Review: Reverie (Sony PlayStation Vita)

12 mins read

Review by Britta S.

In The End of the Golden Weather, a classic stage play known to generations of New Zealand students, a young boy lives and struggles through a summer holiday in a small beachside township. Real life and imagination become intertwined for him as tensions rise and the social fabric is strained. I couldn’t help but be reminded of the flavour of this quintessential Kiwi drama as I began my journey into the fictional beachside world of Harikoa on Toromi Island, where the protagonist Tai is spending the summer with his grandparents.

The story begins with an introductory scene about an old legend of four brothers and their quarrel on a fishing trip, resulting in Toromi Island being haunted and unsettled by their spirits to this day. This backstory is clearly inspired by the Maori myth of Maui and the Giant Fish, but the developer, Rainbite, has moulded a fresh story around the age-old theme of sibling rivalry. A few hints are dropped throughout the game about friction between Tai and his brothers, echoing the legend and their restless spirits. It’s a theme children, and grown-up siblings, will be able to identify with instantly; I always rejoice when I see PG-rated games that have appeal for both adults and youngsters alike and manage this balancing act without awkward compromises. It helps that Reverie – the very first production by a small indie team in Auckland – wisely sticks to a simple and clean style, both visually and narratively.

As so many other retro-inspired games, Reverie pays graphical homage to Earthbound and emphasises puzzle-infested dungeons strongly reminiscent of The Legend of Zelda. While it hews closely to these classic forebears, Reverie nevertheless manages to transcend the ‘Yet another Zelda clone’ paradigm through its complete immersion in Kiwi culture and environment. It is, quite simply, a love letter to growing up in New Zealand. However, the country has changed deeply from the pre-World War II days of The Golden Weather and its colonial outpost culture. Twenty-first century childhood now naturally embraces the bilingual status – the first sign Tai encounters upon his arrival on the island says “Haere mai, Welcome!” – and indigenous art and culture permeates all the layers of Tai’s imagination and supernatural encounters. Small design elements reinforce this sense of specificity: the tiny “koru” (fern spiral) symbol on the text boxes, the red-and-black HP bar evoking Maori artefacts. Kiwi players will feel right at home and delight in spotting every reference, whether fauna or flora. For everyone else, this is a heartfelt Haere Mai! to a tiny place in the South Pacific that is finally embracing its own voice and identity. The centre of Harikoa township proudly flies two flags: one representing the “pakeha” (European) immigrants and the other the Maori tribes.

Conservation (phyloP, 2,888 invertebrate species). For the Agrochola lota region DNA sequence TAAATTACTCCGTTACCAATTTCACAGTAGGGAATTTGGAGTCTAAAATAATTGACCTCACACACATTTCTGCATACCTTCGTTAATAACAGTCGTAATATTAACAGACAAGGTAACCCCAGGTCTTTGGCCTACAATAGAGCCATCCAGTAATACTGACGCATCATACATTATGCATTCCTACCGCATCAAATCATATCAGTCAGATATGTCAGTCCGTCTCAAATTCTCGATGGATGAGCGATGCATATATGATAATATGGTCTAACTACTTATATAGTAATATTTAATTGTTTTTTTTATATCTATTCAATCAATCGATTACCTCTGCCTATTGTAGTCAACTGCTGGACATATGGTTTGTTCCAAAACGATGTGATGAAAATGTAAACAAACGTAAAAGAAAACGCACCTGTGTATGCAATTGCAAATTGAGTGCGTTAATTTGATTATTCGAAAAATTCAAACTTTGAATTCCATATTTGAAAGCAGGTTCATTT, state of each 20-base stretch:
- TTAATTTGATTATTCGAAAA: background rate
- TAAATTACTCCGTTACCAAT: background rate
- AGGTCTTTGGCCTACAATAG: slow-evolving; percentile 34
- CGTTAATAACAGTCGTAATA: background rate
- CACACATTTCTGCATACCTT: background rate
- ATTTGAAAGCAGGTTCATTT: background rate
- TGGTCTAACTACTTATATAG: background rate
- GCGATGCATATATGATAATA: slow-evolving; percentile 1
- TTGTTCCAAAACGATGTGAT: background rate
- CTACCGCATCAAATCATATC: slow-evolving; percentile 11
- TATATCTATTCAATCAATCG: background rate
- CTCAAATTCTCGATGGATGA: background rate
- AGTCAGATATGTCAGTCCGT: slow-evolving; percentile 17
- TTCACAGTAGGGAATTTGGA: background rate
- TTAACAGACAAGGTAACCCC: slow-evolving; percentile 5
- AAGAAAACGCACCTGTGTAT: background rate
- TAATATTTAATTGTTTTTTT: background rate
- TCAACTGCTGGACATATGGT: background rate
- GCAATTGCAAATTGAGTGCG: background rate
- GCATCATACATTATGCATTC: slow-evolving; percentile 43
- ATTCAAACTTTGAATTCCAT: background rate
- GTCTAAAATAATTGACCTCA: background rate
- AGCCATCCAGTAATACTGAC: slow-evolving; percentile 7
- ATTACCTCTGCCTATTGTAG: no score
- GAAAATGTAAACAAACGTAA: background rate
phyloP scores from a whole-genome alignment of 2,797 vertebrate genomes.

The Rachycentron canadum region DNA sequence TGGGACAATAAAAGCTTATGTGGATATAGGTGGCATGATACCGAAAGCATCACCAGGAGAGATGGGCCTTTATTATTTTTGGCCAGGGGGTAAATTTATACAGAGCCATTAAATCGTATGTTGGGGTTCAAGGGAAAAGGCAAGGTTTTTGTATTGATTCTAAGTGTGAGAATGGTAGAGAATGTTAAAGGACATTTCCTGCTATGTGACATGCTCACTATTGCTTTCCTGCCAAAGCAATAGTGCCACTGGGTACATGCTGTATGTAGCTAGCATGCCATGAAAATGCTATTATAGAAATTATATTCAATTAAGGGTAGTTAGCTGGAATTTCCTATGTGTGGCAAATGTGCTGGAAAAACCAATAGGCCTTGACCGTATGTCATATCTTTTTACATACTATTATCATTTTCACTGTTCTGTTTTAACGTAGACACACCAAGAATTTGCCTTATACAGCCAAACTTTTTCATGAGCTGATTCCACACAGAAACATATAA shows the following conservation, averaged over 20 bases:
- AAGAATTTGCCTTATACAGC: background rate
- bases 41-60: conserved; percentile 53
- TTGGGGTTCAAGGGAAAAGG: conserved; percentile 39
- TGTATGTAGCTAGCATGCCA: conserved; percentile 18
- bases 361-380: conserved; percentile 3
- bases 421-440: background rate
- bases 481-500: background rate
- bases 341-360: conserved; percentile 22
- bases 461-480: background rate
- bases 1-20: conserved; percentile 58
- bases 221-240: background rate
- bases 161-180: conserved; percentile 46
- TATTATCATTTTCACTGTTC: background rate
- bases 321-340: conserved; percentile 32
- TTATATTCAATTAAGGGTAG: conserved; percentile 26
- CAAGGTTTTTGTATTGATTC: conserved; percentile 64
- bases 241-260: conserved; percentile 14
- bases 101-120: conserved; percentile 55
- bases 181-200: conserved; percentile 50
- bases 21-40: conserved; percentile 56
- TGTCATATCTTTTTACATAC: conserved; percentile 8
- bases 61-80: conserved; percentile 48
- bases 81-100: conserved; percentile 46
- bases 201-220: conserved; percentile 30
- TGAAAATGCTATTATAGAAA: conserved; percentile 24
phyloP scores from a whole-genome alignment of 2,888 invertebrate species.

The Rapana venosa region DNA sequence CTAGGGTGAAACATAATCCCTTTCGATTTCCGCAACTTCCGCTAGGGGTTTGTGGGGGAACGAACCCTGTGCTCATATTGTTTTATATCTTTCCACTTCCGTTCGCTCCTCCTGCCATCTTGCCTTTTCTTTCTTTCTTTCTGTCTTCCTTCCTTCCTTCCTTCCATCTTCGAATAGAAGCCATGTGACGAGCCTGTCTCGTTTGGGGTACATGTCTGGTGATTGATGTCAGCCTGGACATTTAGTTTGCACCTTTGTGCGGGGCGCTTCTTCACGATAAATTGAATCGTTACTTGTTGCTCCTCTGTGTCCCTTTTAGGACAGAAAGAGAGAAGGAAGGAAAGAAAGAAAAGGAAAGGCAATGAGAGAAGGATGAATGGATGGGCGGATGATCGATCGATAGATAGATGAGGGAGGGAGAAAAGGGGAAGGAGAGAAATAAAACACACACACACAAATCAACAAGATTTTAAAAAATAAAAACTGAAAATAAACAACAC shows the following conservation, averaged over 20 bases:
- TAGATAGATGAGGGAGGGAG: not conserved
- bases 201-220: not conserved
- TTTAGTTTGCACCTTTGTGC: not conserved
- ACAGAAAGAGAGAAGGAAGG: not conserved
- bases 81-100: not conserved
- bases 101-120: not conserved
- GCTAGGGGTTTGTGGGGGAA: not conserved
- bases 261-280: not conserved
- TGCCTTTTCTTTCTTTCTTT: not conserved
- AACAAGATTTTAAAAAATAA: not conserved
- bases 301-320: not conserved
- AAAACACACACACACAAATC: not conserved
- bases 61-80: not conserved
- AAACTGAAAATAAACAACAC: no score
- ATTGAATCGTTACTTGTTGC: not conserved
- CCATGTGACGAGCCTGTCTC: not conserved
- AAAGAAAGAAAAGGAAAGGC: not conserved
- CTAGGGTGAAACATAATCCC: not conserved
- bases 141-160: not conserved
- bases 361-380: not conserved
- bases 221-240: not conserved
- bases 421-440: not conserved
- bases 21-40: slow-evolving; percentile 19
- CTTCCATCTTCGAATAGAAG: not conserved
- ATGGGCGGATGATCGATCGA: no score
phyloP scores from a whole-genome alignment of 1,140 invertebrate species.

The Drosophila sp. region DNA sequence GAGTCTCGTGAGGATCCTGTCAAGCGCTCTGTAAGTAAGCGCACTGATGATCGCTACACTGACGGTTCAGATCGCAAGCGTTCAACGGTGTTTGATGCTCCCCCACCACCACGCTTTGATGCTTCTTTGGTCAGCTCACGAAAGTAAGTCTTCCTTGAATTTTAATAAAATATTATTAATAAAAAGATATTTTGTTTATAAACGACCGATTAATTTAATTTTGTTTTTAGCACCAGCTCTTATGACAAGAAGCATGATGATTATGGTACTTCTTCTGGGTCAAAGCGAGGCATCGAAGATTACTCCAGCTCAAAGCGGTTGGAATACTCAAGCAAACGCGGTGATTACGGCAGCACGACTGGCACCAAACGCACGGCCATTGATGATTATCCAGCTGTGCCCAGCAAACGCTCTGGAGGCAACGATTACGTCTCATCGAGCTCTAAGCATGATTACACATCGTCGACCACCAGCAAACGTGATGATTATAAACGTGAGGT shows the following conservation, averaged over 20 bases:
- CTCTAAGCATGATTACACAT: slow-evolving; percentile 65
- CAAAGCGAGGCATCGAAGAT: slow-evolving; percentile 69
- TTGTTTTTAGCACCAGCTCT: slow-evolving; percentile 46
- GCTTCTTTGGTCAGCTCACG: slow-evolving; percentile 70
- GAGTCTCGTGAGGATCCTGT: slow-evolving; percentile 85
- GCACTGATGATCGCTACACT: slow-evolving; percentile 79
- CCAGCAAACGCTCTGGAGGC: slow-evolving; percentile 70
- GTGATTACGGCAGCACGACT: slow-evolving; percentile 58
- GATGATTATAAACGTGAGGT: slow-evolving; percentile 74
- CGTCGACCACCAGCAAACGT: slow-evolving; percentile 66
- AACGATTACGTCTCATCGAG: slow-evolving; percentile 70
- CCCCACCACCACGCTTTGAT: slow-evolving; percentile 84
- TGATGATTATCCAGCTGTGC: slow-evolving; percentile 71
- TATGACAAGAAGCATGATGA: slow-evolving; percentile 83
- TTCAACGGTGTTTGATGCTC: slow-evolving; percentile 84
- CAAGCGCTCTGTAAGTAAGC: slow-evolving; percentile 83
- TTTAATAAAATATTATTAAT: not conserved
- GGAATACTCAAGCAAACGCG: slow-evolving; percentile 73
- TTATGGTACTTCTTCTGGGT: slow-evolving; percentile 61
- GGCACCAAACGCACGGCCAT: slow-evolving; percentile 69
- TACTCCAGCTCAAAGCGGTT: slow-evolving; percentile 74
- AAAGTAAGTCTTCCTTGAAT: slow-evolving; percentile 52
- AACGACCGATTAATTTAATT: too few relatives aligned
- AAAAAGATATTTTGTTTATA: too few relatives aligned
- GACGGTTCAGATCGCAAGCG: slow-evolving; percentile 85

This game is stuffed to the gills with Kiwiana – from how to twist the end of a kiwifruit (don’t try this at home!) to the classic Buzzy Bee toy. Many place names are redolent of history (Marsden, Janszoon), and I was excited to see one dungeon named after our protected biggest kauri tree: Tane Mahuta. But all this name-dropping would not signify a seagull’s droppings if the names didn’t lead us to inspired gameplay. The dungeons in particular are at the heart of Tai’s task to subdue the fractious spirits and negotiate a truce between the forces of nature and the island’s inhabitants. Here he has to traverse monster-riddled rooms in increasingly complex layouts, solving increasingly complex puzzles to gain keys to doors, new tools, and of course that one elusive gold key to access the dungeon boss and release its troubled spirit; for in Reverie, fighting is not about simply defeat or victory, it’s about understanding what happened in the past and letting go of anger. If there is one core idea that fuels this story, it’s “reconciliation”, and it makes the closing scene especially sweet and poignant.